DNA

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A Brief Run Down On How It All Began

It started with the commercials in the early 21st . “Get your DNA tested and we can tell what part of the world your ancestry comes from!” That was fun. The Commercials were fun. People were discovering who they were. Even those who had already done the research on their family history were lured into giving a DNA sample to see if their research was correct. Was Aunt Matilda really German? Was Grandpa really from France. Fun, useless information for most people.

Then came the tug at the heart string ads. “Register your DNA so that people fighting blood cancers can find a donor match.” You would have to be heartless to not respond. It was free and look at all the good you would do. Not only blood cancers, but genetic matches for other diseases that YOU could possibly be the cure for.

Although, the Genetic Compatibly Agency (GCA) had been gathering DNA for decades before either commercials aired on the now defunct TV and Cable shows, they had not reached everyone. Soon every fetus was tested for genetic abnormalities and, if allowed to come to full term, their DNA was registered. There were still holdouts. Mostly the older folks who had survived the wars of 2045. That group was highly suspicious of being what they called “grouped and generalized”. No amount of education could get them to understand that grouping wasn’t possible with DNA and that the only purpose of registering was to help one to find compatible matches.

There was also the religious fringe groups some who believed that it was the Mark of the Devil. Religion was highly regulated, but the government was powerless to stop all the home meetings. The Sects moved their meetings around and the only way to convict was for them to be caught in the act of worshiping. Every now and then the RRA (Religions Regulation Administration) was able to infiltrate a group, but no one really thought the effort was worth it and the arrests were always accompanied by loud human rights protests. Usually after a 72 hour hold to make sure the detainees understood the seriousness of their actions and to confirm they were not harmful to themselves or society, the religious were released onto one of the reservations set aside for the Faithful.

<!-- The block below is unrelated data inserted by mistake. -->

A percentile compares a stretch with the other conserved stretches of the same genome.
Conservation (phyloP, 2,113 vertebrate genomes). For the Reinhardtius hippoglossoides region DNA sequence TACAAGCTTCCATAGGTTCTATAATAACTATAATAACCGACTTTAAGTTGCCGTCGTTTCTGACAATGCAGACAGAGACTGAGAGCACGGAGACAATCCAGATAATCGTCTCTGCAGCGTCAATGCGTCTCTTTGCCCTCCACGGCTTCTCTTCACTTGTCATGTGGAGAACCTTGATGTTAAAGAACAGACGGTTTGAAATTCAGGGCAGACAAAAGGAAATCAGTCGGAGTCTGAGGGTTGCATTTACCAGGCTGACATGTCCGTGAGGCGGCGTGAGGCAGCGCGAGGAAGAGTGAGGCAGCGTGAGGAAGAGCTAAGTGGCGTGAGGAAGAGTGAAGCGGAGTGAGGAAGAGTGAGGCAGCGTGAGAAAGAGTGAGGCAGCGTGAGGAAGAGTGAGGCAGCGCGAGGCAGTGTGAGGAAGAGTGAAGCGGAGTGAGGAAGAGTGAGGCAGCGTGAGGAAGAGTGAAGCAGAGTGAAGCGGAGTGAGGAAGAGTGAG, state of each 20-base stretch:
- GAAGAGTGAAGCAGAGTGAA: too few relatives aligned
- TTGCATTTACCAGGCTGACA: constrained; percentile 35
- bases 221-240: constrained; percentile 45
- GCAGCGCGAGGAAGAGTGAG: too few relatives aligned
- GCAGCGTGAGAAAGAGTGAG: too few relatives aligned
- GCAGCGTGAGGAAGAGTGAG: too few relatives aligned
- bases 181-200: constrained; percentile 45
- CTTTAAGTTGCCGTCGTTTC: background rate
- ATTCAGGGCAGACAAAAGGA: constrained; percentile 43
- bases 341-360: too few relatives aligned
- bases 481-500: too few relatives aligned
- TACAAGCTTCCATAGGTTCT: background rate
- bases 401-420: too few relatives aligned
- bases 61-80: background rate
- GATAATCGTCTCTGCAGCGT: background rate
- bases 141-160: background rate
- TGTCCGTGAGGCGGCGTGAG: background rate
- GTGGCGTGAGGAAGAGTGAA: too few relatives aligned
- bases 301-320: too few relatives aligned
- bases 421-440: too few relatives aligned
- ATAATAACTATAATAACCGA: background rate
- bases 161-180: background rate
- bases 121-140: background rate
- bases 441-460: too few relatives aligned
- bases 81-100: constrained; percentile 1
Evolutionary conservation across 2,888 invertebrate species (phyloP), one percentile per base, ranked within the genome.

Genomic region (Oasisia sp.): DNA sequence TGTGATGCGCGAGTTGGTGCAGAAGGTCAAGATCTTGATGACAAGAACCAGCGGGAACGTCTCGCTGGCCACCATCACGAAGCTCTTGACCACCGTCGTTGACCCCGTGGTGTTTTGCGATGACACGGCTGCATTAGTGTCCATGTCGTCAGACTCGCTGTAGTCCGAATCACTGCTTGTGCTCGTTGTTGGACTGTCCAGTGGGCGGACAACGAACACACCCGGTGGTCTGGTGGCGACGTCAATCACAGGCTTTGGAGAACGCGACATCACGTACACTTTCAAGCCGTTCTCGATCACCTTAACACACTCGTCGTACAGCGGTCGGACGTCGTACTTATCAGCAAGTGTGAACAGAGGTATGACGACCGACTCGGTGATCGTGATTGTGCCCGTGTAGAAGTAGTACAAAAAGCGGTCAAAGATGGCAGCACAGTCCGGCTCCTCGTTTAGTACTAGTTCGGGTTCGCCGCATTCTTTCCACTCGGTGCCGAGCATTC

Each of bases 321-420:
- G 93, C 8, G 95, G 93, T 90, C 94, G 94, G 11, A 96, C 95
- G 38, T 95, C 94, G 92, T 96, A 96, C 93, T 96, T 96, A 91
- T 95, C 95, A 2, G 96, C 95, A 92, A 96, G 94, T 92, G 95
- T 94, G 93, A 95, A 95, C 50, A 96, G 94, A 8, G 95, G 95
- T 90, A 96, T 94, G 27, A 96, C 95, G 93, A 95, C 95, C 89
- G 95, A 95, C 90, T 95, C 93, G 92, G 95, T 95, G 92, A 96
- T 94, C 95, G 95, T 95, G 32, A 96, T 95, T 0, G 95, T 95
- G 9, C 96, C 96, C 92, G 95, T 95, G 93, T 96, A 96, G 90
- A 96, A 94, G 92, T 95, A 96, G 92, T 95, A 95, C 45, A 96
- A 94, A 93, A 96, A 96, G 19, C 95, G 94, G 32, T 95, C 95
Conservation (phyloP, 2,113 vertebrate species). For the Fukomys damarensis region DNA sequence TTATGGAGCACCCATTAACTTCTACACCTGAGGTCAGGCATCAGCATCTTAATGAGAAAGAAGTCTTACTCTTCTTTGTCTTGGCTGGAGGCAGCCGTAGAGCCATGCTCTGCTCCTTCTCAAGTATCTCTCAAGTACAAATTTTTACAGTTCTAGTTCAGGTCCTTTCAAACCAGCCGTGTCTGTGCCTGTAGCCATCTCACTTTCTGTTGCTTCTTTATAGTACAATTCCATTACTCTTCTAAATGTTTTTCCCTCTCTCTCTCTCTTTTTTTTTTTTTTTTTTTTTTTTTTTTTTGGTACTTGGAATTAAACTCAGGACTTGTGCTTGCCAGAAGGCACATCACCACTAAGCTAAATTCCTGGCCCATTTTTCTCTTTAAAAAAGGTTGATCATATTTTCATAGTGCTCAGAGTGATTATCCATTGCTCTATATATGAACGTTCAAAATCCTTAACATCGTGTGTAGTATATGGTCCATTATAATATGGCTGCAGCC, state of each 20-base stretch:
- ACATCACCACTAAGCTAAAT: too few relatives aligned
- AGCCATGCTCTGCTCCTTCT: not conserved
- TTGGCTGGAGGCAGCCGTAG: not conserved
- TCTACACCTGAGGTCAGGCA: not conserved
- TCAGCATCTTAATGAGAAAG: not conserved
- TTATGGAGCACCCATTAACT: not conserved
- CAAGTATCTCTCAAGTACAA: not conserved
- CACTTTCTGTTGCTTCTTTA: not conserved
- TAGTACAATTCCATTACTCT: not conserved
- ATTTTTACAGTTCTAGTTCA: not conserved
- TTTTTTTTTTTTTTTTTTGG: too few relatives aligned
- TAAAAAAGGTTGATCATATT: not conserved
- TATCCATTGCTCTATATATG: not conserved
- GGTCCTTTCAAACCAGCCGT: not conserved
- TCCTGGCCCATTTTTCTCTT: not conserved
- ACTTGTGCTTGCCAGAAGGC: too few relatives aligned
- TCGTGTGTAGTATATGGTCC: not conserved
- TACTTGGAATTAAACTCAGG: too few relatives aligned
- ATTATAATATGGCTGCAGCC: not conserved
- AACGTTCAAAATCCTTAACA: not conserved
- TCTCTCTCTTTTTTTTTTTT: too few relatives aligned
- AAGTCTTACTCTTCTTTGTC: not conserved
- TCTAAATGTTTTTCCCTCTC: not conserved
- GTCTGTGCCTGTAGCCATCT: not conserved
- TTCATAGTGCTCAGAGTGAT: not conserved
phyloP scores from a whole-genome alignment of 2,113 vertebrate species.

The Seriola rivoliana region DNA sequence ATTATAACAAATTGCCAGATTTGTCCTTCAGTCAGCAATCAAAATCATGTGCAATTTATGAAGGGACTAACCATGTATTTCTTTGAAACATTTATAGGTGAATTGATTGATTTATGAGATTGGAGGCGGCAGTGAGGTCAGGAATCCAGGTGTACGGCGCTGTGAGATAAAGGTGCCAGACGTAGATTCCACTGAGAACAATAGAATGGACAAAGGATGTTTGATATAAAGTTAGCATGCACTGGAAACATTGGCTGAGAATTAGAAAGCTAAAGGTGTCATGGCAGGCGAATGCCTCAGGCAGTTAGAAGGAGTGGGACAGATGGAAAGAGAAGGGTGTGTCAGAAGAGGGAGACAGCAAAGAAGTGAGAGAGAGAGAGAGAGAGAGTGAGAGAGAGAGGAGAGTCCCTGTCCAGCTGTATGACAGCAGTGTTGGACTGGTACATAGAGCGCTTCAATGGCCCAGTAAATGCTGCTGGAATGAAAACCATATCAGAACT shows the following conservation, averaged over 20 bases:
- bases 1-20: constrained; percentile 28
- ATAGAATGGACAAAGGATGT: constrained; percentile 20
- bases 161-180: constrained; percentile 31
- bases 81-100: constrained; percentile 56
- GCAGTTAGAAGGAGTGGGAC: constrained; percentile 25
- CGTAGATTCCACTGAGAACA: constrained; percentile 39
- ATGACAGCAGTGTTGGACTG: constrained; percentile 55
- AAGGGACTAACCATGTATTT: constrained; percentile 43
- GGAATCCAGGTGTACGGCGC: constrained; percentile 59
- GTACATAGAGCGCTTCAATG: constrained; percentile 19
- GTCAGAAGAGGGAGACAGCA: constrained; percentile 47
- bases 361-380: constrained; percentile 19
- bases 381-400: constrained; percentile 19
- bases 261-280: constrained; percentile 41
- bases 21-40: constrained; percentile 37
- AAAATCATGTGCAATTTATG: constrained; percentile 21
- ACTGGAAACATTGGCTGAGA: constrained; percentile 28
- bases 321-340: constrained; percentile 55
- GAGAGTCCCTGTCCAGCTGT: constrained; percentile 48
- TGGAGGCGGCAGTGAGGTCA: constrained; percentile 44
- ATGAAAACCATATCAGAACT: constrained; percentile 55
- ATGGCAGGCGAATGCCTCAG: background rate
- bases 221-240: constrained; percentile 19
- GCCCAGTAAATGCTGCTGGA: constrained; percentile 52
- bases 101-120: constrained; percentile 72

For the rest of the world population they welcomed the DNA registration and the wrist IDs made their lives easier. No more waiting for line at the DNA Registry to start a search for a compatible parent if one decided to have children. It was much easier to just touch wrists IDs. The display would automatically tell you if you could go ahead and have children. It worked the other way as well. Some avoided those who were a genetic match. Too many laws and responsibilities if one had children. It was an 18 year commitment and your social levels drop drastically. So a little touch of wrists and one could pass without hurt feelings or commitments. Luckily, everyone had at least four or five Perfects and numerous Mostly Perfects. If the baby wasn’t diseased or delayed in any way, then Mostly was good enough.

There were frauds, of course. With 99% of your DNA being exactly the same as another person, that 1% that made you unique was the part that was stolen. Most often stolen from the Faithful who refused to be marked or the elderly who never did get ID’d. Stealing the DNA was easy. If one went to a doctor or saw a Medical Missionary who went into the Reservations, it was highly likely they saved your DNA. The price paid for undocumented DNA was worth the theft and a thriving underground marketplace existed. Faking a Genetic ID was desirable for some people. Even being expensive, there were people were operating below the law, thieves, murders, racketeers and others. The DNA ID Black Market was thriving.

There were those who were not necessarily criminal. They just did not want more World Government intrusions than what was already was in place. One was regulated in so many things, from foods you could consume based on DNA to what one did for the greater good of society. There were those who wanted to make their own decisions and would trade credits for a different identity.

It wasn’t rampant, but DNA theft was on the rise. You use to hear about a case every year or so. Now one would hear about a case every few months. It was always someone who was compatible with being a scientist or a teacher, but wanted to be sculptor or a writer. Or someone who lived in the continent of NorAm, which was once called North America, and wanted to live in the lovely jungles of SoAm. The penalty for DNA ID theft was Expiry. It was a high risk crime, but, again for some well worth the risks.

Another great story: http://theblogofteresa.com/christmas-town-craft-store/